One component of mental well-being is self-compassion.
According to researcher Kristin Neff,
“Having compassion for oneself is really no different than having compassion for others. Self-compassion involves acting the same way towards yourself when you are having a difficult time, fail, or notice something you don’t like about yourself. Instead of just ignoring your pain with a “stiff upper lip” mentality, you stop to tell yourself “this is really difficult right now,” how can I comfort and care for myself at this moment?”
Rather than allowing the self-critic to judge yourself for shortcomings, self-compassion means you are kind and understanding.
Dr. Emma Seppala notes,
“Most of us don’t stop to consider whether our self-critical and competitive attitude is helping us achieve our goals. We don’t realize that they are actually standing in our way. Scientific data shows that self-criticism makes us weaker in the face of failure, more emotional, and less likely to assimilate lessons from our failures. Studies are finding that there is a far better alternative to self-criticism: self-compassion.”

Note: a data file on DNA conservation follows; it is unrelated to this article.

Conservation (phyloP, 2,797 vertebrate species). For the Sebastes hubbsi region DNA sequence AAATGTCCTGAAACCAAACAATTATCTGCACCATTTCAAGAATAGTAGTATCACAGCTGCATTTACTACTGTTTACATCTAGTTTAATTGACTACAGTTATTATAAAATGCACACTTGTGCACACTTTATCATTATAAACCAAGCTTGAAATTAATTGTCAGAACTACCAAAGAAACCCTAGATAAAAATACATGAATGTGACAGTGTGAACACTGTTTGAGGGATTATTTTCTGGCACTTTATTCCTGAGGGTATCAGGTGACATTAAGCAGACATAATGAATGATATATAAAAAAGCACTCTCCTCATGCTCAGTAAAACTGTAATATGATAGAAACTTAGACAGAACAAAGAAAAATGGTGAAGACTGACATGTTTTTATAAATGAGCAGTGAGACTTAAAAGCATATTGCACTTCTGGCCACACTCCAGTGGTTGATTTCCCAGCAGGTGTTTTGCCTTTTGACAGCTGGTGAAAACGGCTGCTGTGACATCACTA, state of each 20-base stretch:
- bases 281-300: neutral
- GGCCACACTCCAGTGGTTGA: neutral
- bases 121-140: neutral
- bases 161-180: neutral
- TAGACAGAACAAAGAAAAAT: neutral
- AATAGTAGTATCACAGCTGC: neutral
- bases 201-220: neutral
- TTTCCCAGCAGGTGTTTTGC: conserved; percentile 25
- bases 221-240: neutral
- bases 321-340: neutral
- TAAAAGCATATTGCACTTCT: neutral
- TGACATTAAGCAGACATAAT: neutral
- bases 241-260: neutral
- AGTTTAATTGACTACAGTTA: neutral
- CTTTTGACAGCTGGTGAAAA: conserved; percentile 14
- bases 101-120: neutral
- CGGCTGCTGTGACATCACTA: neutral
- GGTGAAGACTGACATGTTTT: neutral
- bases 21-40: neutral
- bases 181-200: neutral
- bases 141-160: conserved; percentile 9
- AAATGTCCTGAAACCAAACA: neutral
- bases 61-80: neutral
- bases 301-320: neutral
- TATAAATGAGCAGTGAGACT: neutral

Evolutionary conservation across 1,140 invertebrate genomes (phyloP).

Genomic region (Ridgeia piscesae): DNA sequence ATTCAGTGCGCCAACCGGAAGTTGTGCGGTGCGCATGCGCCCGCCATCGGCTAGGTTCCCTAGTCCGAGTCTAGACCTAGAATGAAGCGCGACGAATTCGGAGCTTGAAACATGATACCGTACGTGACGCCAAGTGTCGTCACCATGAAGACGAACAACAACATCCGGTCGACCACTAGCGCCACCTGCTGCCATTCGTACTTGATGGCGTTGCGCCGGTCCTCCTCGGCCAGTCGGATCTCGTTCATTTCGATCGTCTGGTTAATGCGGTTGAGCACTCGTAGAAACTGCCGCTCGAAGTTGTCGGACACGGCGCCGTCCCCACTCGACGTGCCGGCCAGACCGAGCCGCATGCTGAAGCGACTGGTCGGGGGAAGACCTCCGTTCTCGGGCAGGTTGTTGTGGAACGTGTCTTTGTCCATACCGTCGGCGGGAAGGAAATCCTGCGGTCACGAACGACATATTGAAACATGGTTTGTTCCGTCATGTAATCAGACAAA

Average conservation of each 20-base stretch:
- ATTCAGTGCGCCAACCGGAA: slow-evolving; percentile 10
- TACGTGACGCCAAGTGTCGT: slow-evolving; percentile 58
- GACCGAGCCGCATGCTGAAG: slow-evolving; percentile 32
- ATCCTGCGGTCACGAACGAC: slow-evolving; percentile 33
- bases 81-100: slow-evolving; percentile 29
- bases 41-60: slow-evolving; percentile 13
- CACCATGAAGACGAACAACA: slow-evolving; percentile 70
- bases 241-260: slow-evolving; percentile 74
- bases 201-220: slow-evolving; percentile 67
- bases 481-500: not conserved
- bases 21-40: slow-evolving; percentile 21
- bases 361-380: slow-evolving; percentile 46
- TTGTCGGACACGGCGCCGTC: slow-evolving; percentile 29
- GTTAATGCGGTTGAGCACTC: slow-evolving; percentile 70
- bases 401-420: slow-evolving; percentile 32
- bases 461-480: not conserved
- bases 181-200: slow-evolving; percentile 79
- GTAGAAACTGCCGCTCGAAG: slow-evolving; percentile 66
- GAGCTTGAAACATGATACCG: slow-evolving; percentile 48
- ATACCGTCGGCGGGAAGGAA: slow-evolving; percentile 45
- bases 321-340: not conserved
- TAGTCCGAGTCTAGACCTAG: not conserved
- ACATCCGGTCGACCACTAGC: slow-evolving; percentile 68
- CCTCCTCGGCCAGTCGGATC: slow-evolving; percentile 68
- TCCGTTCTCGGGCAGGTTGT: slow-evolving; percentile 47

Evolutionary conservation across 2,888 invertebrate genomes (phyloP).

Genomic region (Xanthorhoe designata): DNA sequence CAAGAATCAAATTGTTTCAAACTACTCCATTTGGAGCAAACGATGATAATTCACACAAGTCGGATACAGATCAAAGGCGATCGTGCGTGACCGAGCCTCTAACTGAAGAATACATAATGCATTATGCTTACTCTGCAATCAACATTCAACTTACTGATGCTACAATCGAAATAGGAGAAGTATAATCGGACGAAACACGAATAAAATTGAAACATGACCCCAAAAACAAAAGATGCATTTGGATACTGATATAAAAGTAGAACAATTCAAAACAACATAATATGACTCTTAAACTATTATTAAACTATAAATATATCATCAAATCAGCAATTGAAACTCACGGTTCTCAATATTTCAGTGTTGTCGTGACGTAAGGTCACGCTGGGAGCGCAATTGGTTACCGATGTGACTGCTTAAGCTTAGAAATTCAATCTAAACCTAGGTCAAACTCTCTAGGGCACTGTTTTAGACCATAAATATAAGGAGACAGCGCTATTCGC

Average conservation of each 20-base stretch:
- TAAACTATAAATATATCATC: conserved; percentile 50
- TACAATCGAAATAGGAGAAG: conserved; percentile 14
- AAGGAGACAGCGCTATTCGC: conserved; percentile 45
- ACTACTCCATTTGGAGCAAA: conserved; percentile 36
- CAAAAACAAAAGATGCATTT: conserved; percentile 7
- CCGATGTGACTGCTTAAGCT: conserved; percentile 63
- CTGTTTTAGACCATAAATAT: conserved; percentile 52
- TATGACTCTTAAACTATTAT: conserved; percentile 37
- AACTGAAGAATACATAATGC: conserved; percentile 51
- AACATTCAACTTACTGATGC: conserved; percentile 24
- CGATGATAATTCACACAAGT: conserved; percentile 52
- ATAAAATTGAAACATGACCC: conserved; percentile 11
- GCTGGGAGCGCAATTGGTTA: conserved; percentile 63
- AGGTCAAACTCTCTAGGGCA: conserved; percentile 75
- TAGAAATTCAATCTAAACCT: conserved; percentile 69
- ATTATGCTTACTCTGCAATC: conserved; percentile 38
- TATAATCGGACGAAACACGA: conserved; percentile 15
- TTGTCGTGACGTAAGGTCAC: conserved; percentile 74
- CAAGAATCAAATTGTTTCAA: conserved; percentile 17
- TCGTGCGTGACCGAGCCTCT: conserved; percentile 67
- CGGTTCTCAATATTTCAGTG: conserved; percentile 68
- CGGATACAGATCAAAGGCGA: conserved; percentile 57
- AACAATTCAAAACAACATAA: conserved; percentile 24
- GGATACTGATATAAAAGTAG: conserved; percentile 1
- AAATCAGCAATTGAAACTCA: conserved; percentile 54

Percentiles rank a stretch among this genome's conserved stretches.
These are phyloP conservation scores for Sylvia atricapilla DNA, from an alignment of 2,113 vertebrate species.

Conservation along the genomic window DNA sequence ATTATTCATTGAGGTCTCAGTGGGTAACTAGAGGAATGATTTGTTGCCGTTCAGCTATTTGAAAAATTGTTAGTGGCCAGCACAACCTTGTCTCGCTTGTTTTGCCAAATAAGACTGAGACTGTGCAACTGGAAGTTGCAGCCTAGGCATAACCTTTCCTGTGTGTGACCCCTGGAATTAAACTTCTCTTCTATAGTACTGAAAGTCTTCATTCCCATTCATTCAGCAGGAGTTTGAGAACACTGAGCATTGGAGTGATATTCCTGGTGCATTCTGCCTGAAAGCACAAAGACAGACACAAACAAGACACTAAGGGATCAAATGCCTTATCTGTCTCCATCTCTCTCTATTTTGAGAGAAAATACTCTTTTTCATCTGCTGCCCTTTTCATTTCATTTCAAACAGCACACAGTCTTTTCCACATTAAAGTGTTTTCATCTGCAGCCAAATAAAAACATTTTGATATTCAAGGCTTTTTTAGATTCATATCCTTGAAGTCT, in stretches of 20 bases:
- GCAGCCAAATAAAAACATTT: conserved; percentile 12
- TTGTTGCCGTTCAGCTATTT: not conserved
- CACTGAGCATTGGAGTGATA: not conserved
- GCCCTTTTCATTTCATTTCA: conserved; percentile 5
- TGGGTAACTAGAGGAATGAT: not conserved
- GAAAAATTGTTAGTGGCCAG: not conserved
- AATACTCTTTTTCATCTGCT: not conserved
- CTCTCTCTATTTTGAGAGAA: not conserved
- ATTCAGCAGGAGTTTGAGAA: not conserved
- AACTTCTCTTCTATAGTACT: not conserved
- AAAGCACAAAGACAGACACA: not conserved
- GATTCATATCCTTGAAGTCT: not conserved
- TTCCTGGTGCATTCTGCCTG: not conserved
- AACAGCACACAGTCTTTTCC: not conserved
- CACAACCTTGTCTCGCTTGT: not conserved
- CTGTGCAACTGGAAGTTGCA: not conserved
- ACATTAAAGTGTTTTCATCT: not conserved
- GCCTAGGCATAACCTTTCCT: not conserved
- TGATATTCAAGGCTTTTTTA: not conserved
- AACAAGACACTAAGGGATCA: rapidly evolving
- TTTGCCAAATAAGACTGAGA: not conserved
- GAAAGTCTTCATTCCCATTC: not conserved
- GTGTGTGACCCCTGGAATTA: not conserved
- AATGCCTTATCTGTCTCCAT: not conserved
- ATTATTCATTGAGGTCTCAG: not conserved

Rather than being critical, one can expand our perspective and realize mistakes and failures are a part of life and other factors that contribute to these experiences and emotions.
Below is an infographic summarizing Dr. Seppala’s findings on self-compassion:
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Originally published on https://mswthoughts.wordpress.com/
By Nga Cao and Kevin Naruse